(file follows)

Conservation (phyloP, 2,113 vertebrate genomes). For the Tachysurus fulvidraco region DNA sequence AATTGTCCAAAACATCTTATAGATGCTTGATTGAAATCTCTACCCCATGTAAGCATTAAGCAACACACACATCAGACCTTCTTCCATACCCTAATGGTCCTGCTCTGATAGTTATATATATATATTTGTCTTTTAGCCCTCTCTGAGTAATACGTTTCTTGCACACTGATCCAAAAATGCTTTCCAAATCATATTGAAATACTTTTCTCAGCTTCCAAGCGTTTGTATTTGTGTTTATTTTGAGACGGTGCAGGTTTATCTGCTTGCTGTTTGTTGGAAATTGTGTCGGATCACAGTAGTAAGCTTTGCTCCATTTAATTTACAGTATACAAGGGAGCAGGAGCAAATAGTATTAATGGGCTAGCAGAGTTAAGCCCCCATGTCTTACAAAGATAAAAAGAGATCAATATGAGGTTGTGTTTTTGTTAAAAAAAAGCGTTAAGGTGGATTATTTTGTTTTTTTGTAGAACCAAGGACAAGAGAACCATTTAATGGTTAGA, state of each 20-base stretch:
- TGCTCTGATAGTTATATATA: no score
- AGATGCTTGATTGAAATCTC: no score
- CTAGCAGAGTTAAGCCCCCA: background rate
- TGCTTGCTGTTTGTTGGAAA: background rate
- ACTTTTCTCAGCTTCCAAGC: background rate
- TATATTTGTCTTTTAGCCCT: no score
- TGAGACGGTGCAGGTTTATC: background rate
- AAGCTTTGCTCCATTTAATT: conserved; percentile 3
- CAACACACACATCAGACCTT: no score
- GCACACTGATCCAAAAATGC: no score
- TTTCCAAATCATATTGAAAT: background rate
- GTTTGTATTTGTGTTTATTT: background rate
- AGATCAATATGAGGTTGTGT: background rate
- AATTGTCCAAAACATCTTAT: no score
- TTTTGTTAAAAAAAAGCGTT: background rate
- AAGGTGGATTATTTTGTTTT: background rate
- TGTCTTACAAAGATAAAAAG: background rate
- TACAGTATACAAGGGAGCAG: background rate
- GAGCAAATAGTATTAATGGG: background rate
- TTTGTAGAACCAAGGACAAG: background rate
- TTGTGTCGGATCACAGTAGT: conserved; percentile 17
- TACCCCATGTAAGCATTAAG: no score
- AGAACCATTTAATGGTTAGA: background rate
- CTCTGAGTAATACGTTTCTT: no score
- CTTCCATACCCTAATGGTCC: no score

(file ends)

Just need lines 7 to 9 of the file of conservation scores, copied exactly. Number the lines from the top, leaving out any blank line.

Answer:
- TATATTTGTCTTTTAGCCCT: no score
- TGAGACGGTGCAGGTTTATC: background rate
- AAGCTTTGCTCCATTTAATT: conserved; percentile 3